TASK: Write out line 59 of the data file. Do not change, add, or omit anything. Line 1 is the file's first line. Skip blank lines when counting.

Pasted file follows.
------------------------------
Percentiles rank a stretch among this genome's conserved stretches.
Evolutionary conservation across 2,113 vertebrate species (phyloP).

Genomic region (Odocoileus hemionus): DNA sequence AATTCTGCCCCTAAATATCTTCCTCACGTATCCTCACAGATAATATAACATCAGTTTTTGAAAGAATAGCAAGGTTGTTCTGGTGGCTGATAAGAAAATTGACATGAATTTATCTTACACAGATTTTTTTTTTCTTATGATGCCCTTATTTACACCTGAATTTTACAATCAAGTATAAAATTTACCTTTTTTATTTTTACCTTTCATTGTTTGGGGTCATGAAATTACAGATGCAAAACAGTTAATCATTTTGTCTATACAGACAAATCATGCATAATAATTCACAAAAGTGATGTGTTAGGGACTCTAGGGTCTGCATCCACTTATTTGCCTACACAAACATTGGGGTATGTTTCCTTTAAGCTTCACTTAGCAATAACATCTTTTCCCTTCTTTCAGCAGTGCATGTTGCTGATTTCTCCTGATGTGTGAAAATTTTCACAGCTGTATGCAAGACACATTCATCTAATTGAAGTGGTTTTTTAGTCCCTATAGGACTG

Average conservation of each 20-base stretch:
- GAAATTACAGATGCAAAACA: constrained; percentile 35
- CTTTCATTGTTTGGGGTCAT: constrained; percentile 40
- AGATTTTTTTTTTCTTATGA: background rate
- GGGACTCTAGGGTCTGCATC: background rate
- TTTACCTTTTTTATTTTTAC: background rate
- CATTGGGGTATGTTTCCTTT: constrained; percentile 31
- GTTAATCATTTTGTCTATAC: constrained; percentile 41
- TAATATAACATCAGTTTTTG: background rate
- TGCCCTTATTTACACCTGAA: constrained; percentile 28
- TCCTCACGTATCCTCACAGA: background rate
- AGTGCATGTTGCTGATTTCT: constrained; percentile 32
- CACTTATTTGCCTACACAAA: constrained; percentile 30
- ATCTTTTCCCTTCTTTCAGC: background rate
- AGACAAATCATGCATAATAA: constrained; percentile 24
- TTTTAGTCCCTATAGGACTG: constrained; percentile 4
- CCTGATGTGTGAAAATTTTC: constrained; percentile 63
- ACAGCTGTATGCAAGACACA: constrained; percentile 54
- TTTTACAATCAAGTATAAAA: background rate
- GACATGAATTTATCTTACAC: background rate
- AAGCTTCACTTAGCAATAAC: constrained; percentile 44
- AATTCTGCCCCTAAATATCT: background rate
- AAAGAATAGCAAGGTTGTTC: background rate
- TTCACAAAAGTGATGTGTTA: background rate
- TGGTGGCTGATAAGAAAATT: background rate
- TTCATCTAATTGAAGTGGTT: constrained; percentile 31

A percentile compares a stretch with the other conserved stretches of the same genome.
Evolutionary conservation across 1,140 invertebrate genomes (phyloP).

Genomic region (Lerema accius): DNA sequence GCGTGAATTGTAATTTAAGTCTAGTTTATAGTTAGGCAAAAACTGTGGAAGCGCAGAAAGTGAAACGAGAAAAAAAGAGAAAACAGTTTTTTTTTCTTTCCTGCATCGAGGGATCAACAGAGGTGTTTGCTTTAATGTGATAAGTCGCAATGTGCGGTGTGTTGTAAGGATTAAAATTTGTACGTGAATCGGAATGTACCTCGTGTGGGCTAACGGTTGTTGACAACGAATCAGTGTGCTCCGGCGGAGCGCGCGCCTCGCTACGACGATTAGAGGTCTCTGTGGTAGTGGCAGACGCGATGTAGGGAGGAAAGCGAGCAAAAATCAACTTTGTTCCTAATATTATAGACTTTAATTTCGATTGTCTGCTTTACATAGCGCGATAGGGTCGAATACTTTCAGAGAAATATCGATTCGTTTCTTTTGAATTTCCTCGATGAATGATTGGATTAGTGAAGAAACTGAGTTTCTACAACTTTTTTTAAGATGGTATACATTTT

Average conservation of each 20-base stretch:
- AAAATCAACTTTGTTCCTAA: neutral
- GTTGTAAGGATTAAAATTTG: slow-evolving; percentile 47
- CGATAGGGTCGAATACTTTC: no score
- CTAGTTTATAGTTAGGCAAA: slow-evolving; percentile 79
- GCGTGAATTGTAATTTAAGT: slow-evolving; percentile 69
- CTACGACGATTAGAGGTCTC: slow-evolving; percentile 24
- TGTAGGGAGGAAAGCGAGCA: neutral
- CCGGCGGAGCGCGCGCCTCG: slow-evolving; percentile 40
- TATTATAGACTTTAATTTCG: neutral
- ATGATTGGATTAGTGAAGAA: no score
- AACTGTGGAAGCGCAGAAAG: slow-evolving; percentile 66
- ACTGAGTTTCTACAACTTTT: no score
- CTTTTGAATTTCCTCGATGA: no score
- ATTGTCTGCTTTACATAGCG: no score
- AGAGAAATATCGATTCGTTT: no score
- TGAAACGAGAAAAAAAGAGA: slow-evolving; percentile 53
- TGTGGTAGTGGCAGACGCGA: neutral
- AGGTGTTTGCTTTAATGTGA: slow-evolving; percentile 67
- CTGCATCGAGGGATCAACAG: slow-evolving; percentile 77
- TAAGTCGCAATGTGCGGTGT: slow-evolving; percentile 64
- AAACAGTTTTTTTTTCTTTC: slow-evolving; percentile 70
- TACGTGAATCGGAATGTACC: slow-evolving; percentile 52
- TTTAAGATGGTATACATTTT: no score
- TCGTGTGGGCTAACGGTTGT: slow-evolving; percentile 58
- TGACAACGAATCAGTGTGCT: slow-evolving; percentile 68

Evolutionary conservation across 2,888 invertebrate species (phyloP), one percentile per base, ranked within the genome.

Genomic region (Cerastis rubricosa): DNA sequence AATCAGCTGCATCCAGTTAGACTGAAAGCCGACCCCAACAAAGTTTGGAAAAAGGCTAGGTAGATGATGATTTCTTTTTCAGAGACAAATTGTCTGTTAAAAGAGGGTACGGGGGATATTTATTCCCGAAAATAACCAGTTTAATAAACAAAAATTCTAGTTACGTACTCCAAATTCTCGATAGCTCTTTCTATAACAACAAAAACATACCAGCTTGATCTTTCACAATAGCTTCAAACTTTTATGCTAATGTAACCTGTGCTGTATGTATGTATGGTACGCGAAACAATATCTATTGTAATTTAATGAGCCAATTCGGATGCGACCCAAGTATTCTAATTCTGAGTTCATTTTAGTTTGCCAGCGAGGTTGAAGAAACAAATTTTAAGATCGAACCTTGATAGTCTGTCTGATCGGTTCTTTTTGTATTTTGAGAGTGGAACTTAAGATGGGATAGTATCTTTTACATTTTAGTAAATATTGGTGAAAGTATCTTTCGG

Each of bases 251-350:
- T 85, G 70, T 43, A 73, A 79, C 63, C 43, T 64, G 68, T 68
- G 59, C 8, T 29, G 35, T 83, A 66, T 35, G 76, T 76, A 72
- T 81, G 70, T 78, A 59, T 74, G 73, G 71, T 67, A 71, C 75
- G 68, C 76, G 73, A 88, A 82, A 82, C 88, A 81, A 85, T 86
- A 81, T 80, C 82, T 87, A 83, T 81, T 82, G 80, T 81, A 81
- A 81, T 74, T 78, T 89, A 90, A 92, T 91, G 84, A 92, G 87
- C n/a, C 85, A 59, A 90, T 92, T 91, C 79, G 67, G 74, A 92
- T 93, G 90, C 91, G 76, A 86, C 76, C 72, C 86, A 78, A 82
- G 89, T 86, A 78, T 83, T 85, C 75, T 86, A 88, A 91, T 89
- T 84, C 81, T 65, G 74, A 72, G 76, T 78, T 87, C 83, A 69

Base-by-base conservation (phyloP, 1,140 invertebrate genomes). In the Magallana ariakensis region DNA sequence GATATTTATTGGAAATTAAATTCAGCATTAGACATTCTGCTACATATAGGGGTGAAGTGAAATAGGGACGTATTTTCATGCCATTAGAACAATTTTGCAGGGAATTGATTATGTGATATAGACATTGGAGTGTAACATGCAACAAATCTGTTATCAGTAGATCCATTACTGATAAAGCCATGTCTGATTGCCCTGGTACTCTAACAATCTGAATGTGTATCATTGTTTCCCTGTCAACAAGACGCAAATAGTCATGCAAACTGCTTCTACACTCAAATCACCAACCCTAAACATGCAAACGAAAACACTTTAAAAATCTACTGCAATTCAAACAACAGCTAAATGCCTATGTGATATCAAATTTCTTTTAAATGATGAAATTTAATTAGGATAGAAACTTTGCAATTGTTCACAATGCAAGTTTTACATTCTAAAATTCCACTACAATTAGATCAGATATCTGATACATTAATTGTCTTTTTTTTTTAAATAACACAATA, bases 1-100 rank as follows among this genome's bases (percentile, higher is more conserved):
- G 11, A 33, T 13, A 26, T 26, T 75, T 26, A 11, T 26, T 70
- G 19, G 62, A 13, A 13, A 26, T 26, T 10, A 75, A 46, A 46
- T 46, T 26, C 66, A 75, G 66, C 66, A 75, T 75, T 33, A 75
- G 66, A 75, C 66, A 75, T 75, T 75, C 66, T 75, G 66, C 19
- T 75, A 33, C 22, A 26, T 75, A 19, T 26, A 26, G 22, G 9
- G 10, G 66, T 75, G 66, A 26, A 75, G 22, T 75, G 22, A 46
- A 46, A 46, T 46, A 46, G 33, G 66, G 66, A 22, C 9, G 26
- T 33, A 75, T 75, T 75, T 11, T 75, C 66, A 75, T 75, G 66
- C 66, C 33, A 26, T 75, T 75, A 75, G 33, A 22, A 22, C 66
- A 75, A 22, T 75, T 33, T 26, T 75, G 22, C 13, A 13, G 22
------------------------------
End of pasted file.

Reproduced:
Evolutionary conservation across 2,888 invertebrate species (phyloP), one percentile per base, ranked within the genome.